Marie Grace Uwiragiye is 17 years old. She lives with her elder sister who takes care of her in Gisozi Sector, Gasabo District.
She is one of many girls who cannot afford to buy sanitary pads during their menstrual period. She uses available methods of using kitenge cloths, a common strategy for girls like her.
“My sister bought me knickers and told me I should use pieces of cloth.”
The clothes are worn inside one’s knickers, and must be changed at least three times a day.
“I wash them at night, and I hang them inside the house, where people don’t see.”
This is a shared experience with her neighbours who include Chantal Ingabire, 22, who is a domestic worker.
“I used to buy sanitary pads. But since the lockdown, I haven’t been paid because my bosses were not working. So, now I use what is available, cloths.”
Although poverty was there even before the lockdown in late March, some adolescent girls only accessed sanitary pads when they were at school through the government initiated ‘Icyumba cy’umukobwa’, lightly translated as ‘Girl’s room’, where they get menstrual health products for free.
This brings up a question on how the adolescent girls are coping without the services and products, since schools are closed until September.
Divine Ingabire, Co-founder and Executive Director of IMatter, an organization that provides vulnerable women with free sanitary pads explained to The New Times how they have been helping the girls.
“We work with schools’ administrations to reach the girls because most of our beneficiaries live around the school. So, the school administration calls the girls to the school according to the number we can help, so they can pick up the products.”
Although Ingabire admits that there is a bigger demand for their assistance, she thinks what they are doing helps a lot.
“It is very different from when they go back to use pieces of cloth. We are continuing with this campaign so that people think of this problem as their own,” she added.
Since the Covid-19 lockdown, IMatter has already helped three schools with over 1,000 sanitary pads. They also helped another organization of needy women to break period poverty with over 200 sanitary pads.
The struggle of affording menstrual products can cause girls to stay home from school and work, with long-lasting consequences on their education and economic opportunities.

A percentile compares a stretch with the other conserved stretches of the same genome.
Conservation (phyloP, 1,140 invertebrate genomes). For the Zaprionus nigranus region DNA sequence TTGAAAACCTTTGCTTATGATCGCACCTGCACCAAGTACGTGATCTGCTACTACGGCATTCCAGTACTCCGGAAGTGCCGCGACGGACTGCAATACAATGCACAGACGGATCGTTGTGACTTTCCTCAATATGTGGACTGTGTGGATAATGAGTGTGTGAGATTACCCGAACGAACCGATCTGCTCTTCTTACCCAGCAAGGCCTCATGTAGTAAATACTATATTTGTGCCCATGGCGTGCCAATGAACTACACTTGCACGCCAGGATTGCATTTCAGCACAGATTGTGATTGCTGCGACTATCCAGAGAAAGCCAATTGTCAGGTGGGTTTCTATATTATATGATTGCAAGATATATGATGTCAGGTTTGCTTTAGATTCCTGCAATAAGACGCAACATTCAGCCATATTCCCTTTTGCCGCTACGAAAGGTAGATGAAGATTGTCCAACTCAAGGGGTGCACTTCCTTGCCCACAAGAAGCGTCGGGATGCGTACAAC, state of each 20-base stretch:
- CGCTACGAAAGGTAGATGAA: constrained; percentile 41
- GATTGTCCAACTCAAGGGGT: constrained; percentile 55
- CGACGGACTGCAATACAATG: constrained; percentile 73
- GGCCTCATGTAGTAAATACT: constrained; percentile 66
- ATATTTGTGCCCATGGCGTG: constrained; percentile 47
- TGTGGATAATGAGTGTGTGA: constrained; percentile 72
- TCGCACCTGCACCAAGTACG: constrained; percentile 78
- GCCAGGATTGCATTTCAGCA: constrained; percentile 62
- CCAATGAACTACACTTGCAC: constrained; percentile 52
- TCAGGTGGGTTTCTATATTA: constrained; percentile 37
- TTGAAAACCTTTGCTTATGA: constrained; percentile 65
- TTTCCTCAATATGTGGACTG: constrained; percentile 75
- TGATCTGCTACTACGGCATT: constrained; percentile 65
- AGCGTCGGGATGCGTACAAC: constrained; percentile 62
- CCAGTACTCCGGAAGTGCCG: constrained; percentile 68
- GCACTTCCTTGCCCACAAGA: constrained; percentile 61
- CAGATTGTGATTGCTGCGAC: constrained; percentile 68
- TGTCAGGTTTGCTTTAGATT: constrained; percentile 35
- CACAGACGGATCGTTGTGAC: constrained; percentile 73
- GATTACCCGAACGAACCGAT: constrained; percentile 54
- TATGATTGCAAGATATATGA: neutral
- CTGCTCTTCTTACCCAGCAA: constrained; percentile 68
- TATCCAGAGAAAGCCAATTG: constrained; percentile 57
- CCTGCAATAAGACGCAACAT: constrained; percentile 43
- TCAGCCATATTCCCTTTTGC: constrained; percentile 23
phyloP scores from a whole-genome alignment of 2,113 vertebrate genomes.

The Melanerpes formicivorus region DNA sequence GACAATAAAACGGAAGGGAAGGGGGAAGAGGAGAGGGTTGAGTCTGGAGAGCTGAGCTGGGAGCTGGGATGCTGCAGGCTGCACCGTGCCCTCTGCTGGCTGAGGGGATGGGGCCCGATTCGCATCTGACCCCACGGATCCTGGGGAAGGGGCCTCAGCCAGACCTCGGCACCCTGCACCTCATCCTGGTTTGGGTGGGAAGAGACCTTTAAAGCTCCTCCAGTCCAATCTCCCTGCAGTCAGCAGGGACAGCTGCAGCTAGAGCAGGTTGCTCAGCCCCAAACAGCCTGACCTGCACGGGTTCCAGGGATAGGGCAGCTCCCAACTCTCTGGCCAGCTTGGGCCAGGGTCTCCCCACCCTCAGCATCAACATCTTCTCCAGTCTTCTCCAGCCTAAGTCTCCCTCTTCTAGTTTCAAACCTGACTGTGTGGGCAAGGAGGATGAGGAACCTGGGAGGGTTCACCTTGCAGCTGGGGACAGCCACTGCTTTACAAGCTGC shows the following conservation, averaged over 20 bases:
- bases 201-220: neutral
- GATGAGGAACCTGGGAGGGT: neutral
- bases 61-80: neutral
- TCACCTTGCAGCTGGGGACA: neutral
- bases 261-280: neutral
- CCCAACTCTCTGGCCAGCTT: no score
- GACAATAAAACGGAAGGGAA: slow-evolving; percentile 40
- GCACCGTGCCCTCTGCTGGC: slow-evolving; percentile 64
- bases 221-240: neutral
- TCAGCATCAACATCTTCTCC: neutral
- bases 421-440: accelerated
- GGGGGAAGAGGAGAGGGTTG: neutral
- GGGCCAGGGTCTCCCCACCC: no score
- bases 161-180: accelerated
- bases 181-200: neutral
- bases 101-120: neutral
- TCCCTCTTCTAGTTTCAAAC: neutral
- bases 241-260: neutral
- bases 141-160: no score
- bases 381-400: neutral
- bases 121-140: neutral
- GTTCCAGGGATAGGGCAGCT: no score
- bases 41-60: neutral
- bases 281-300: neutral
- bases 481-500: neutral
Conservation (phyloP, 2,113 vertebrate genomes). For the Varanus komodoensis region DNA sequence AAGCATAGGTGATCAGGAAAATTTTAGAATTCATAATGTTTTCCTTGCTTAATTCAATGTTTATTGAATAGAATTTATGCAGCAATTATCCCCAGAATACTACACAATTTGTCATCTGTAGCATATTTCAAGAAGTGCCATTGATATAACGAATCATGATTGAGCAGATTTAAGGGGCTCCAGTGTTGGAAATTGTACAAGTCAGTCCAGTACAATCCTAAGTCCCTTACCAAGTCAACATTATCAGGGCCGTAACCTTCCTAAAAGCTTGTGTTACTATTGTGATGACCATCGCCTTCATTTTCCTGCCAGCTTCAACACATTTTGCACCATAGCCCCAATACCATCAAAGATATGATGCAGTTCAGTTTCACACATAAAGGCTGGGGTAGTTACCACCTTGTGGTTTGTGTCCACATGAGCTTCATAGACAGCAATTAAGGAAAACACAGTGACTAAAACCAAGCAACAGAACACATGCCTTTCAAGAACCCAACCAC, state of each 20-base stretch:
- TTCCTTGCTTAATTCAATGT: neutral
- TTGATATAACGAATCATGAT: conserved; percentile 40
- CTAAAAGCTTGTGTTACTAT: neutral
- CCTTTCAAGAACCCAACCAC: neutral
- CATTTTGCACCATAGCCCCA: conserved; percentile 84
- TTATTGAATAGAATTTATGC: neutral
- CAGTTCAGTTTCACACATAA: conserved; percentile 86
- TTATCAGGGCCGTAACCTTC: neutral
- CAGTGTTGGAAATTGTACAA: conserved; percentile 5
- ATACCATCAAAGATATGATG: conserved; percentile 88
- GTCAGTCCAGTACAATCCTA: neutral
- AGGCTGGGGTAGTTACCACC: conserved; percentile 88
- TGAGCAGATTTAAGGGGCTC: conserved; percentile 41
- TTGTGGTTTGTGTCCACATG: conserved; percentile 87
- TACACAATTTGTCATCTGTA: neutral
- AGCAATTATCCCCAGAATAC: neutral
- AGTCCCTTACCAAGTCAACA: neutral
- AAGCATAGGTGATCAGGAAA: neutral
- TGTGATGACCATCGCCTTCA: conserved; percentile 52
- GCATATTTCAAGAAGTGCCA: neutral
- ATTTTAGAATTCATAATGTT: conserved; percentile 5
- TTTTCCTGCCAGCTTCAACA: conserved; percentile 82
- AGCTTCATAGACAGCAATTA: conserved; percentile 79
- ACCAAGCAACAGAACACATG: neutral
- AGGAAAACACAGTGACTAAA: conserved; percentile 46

It can also worsen existing vulnerabilities, where women and girls can use dangerous coping mechanisms.
The United Nations Population Fund (UNFPA) reports that some studies have shown that some schoolgirls have engaged in transactional sex to pay for menstrual products.
Health impacts of poor menstrual hygiene
Although the commonly used alternative for pads is clothes in Rwanda, the UNFPA reports that in some cases, women and girls use rags, leaves, newspapers or other makeshift items to absorb or collect menstrual blood.
This may lead to urogenital infections, such as yeast infection, vaginosis or urinary tract infections, when women and girls are not able to bathe and/or change or clean their menstrual supplies regularly. Or when the objects they use aren’t clean enough or healthy at all.
In an effort to make sanitary pads more affordable and accessible, the Government removed Value Added Tax on the products in December 2019. However, prices largely remained unchanged and in some cases increased instead.
The girls request that pads be made affordable for them to buy. Some of them have never even used a sanitary pad, ever.
This is a shared thought with the activists.
“We would like to work with the private sector so that prices can be reduced to a more affordable rate,” Ingabire says.
However, she adds that they know it is something that needs to be well planned because the private sector also needs to make profits.